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Things to do in Aveiro, Portugal

Updated: Apr 12

When visiting Portugal, usually you hear about Lisbon and Porto, but what about Aveiro? It is called the little Venice of Portugal and provides a great stop from Lisbon on your way to the Douro Valley and port wines! Just one hour south by train from Porto, the city has become a popular tourist site for its beauty and colorfully tiled houses (the azulejos). Check out these things to do in Aveiro for two days.

Walk around the old town

I spent hours getting lost through the old town, admiring the beautiful architecture and all the azulejos – the blue tiles that make the city so well known and loved! There are small churches, statues, and cobblestone streets that eventually lead you back to the canals. I discovered the hexagon church that celebrates São Gonçalinho festivities each January. People scale the tower to throw a special bread called cavacas from the roof in hope a prayer will be answered. Others are down below with turned up umbrellas or nets hoping to catch the baked goods!

Tie a ribbon on a bridge

I’m sure you’ve seen the locks on bridges as a symbol of a couple’s love. In Aveiro, they have a slightly different tradition --- ribbons! You can buy a ribbon from the nearby shops (usually for €0.50) to tie to a bridge posts. The ribbon can be for your romantic love, friendships or just family. Write a message on your own to celebrate love! The colorful ribbons are beautiful in the wind.

Visit the Aveiro museum (Museu de Aveiro)

The Aveiro museum has a unique history. Established in 1461 as a convent for the feminine Dominican Order, it has a long history and contains Portuguese art from the 15th to 20th century. The chapel and convent church have been beautifully preserved. I dropped in to duck out of the rain and was rewarded with a nice history of Princess D. Joana. She was the daughter of King D. Afonso V but denied her nobility to take her vows and entered the convent for 18 years before her death. During that time, she refused three marriage offers! Due to her servant acts, she was eventually beautified for sainthood in 1693.

Admission is €5, with discounts for children, students and seniors. They are open 10-6 pm, except for lunch (12-1:30 pm) and closed on Mondays.

Wander the canals

You can opt to explore the canals via a boat tour on the colorfully painted Moliceiros boats or just stroll along the wide sidewalk. There are many different companies that leave from the canal by the fish market. Look for the big umbrellas. There are several tour options on Get Your Guide, usually costing €13-€20 per person and last 30-60 minutes. During the tour, the guide will provide some history and local culture about Aveiro.

Explore Costa Nova and Praia da Barra

These two oceanfront villages are connected by a long peninsula. Once a fishing village, Costa Nova is now filled with weatherboard cottages, painted in primary color stripes. Praia da Barra has a long pier and one of the oldest lighthouses in the country. The long breakwaters keep the beach relatively flat, but it’s a great place for surfers… a wetsuit is definitely needed!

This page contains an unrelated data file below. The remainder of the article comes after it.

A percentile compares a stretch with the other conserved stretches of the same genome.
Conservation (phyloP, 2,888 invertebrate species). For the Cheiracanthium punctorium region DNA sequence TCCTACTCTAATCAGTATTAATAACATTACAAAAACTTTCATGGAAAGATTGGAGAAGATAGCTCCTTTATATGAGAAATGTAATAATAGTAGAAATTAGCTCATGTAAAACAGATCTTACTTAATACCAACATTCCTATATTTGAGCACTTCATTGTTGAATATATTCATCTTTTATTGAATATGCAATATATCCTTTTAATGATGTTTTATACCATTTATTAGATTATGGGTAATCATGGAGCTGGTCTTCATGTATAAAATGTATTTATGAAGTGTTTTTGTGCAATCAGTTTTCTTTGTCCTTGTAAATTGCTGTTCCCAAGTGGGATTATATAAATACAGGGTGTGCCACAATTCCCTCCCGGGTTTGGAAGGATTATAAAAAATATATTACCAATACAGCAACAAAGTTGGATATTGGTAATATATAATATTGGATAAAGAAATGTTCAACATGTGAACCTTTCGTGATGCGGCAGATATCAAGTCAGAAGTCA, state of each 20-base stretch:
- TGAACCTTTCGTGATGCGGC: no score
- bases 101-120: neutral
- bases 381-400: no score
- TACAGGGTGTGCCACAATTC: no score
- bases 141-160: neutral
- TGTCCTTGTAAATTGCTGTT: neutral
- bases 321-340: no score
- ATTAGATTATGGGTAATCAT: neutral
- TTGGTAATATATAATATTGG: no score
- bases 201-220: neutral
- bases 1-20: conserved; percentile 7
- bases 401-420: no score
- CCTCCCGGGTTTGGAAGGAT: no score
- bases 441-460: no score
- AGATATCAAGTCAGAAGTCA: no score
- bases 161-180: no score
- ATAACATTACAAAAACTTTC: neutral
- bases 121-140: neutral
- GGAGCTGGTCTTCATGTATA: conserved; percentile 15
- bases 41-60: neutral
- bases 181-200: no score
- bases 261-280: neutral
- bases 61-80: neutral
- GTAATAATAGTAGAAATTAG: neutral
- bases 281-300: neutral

The beaches are about 6 miles away from city center and can be reached by local bus or Uber. However, it is difficult to get an Uber at the beach for return, so I suggest learning the bus route on your way out. During the winter (I was there in January) the bus routes were extremely limited, so I actually had a few friends drive me out to explore. Many locals actually live at the waterfront or have a family summer house. I met someone in Lisbon whose father owned one in Costa Nova!

Try local Ovos Moles

If you’ve heard of a Portuguese pastry, it’s likely the pastel de nadas. However, Aveiro has their own local pastry that’s made of egg yolk and sugar called the Ovos Moles. While I must say I prefer a warm pastel de nada, the Ovos Moles are definitely a must try in Aveiro! You can find them in all the cafes, pastelarias, etc. and usually cost €0.50-€0.90 for each.

Shop at Forum Mall

If there is one thing I learned about the Portuguese in Aveiro is that they love their malls! The locals flock to the Forum to stroll through the shops and eat at the food court. But remember, the locals eat lunch around 12:30-2 pm and dinner between 8-10 pm. If you go to the food court outside of those hours, some of the restaurants will be unattended or closed. I tried several during my visit, but I recommend the A Gula do Prego for a semi-local cuisine or Walk to Wok when you need to change it up.

M Bakery Aveiro

This is a little luxury is the heart of Aveiro. The all-pink bakery has exquisite pastries, cakes and croissants with a full menu for breakfast and lunch. The staff is friendly and speak multiple languages. Stop by this bakery just off the museum square for a little culinary treat!

Additional Tips

You can reach Aveiro by bus or train very easily from Lisbon or Porto. I took a bus from Lisbon’s Oriente station, which took about 4 hours. The bus had Wifi and made 2 quick stops. I then took a train from Aveiro on to Porto. Public transportation is very easy, and provides schedules and pricing for all options to find what’s best for you.

When I was in Aveiro, I stayed at the Aveiro Hostels & Suites, which was across the courtyard from the Aveiro Museum and around the corner from the Forum mall. They offer smaller, affordable rooms with a friendly staff. The city is extremely walkable, but you can also grab an Uber whenever needed.

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